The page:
Why the change? Well, it’s all about state data and being able to preview changes without impacting other team members. If you run a terraform state mv or terraform taint command, you are altering the state data without making a change to the configuration. In a collaborative environment, this can cause problems.

For a simple example, let’s say that I need to replace a VM in my environment, but I can’t do it until after hours. So I run a terraform taint command to mark the VM for replacement. But I forget to tell my team members that I did this. One of them is making other changes to the configuration, and they run a terraform plan.

In the execution plan review, they completely miss my VM change, since there’s no difference in the code, and they aren’t looking for it. They approve the plan and run terraform apply.

Now my VM has been recreated during regular business hours, and I’m getting a call from my boss. Not good.

The tainted status is like a ticking time bomb in the state data, waiting to go off at an unexpected time whenever someone decides to run an apply. You are also altering state before you can preview the changes it might make to your environment, including other impacted resources. The normal cycle of plan, apply, alter state is flipped to alter state, plan, apply. That’s why taint is bad.

What To Do Instead

The alternative is simple! Starting in Terraform 0.15, the -replace flag was added to the terraform plan and apply commands. This flag allows you to replace a resource without changing the configuration. It’s the same as running a terraform taint followed by a terraform apply, but it’s all done in one command. You can also repeat the flag to replace multiple resources.

Since the replace flag can be use with the plan command, you can preview the changes before you make them, and more importantly, you can preview the changes without altering state data. This is a much safer way to replace resources.

If you save the execution plan, and someone else makes a change to the configuration and applies it, your execution plan will show as invalid when you try to apply it and you’ll know that you need to re-run it. The circle of infrastructure life is maintained.

Let’s try the replace flag with our previous example.

Replace Example

The flag exists for both the plan and apply commands, so I’ll run terraform plan -replace="azurerm_resource_group.main".

$ terraform plan -replace="azurerm_resource_group.main"
azurerm_resource_group.main: Refreshing state... [id=/subscriptions/4d8e572a-3214-40e9-a26f-8f71ecd24e0d/resourceGroups/tainted-love]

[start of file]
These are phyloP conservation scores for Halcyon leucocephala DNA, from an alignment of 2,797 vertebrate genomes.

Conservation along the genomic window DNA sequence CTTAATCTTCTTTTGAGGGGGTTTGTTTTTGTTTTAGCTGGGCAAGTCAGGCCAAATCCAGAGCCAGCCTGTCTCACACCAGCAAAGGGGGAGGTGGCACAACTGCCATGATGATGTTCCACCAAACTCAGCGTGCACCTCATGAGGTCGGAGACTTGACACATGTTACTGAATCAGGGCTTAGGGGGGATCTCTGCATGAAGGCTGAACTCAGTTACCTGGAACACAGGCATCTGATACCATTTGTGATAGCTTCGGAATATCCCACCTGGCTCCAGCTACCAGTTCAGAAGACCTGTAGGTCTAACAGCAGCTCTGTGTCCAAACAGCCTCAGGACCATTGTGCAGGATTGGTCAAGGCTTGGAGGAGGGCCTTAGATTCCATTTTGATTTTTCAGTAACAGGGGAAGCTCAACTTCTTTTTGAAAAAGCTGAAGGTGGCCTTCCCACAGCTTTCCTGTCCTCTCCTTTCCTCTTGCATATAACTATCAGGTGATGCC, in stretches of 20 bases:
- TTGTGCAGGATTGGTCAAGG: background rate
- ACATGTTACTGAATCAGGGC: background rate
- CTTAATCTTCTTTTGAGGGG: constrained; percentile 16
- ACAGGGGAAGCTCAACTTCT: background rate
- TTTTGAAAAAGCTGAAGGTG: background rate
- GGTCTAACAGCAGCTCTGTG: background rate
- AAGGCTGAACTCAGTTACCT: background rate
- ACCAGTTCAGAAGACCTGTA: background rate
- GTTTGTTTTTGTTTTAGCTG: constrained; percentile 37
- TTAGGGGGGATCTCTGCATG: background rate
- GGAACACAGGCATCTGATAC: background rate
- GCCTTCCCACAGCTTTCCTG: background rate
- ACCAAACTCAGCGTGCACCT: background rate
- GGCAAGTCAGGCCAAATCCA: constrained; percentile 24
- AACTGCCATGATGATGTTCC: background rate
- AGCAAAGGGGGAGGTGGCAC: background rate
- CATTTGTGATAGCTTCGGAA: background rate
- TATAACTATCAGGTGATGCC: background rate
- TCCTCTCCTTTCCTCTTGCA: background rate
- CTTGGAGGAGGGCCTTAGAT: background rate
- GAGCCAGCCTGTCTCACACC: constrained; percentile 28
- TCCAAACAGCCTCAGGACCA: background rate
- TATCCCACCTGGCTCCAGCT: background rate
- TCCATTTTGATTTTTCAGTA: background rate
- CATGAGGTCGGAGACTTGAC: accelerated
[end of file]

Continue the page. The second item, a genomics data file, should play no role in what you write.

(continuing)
Terraform used the selected providers to generate the following execution plan. Resource actions are indicated with the following       
symbols:
-/+ destroy and then create replacement

Terraform will perform the following actions:

  # azurerm_resource_group.main will be replaced, as requested
-/+ resource "azurerm_resource_group" "main" {
      ~ id       = "/subscriptions/4d8e572a-3214-40e9-a26f-8f71ecd24e0d/resourceGroups/tainted-love" -> (known after apply)
        name     = "tainted-love"
      - tags     = {} -> null
        # (1 unchanged attribute hidden)
    }

Plan: 1 to add, 0 to change, 1 to destroy.

Terraform comes back and tells us that the resource group will be replaced, and it also tells us that the replace flag was used. If we run a terraform apply with the same flag, we get the same result, with a prompt asking us to confirm the changes. Only then will Terraform make the changes to the target environment and our state data.

It’s just that easy!

What About Automation?

Now you might be thinking, “Ned, you said that HashiCorp was trying to move away from imperative commands and doing everything through the configuration. But the replace flag is still part of an imperative command. What gives?”

First-off, I’m impressed that you somehow added code formatting to speech. Second, you’re right.

The replace flag is still part of the imperative plan and apply commands, and if you’re running everything through an automation pipeline, there’s no easy way to use it. You’d have to kludge something together to make it work. Maybe using commit messages or PR comments? More research is required here as well.

Do I love this? No. It would be great to have a solid alternative for the replace flag in an automated setting. Hopefully, you don’t need to use the replace flag except in rare, break-glass circumstances, and you can use the declarative model for most of your changes.

Personally, I tend to use replace when I’m working on a new configuration and debugging some issue with a particular resource. Most of the time, it’s a one-off thing and I don’t need to worry about the automation workflow since I’m still running everything at the terminal. By the time it gets rolled out to a collaborative environment with automation, the configuration is working as expected and I don’t need to use the replace flag.

Conclusion

And that my friends is why terraform taint is bad actually. It makes changes to state data outside of the plan and apply loop, and it can cause problems in a collaborative environment. The replace flag is the preferred method for replacing resources without changing the configuration, but it’s not perfect either since it can clash with your existing automation workflows.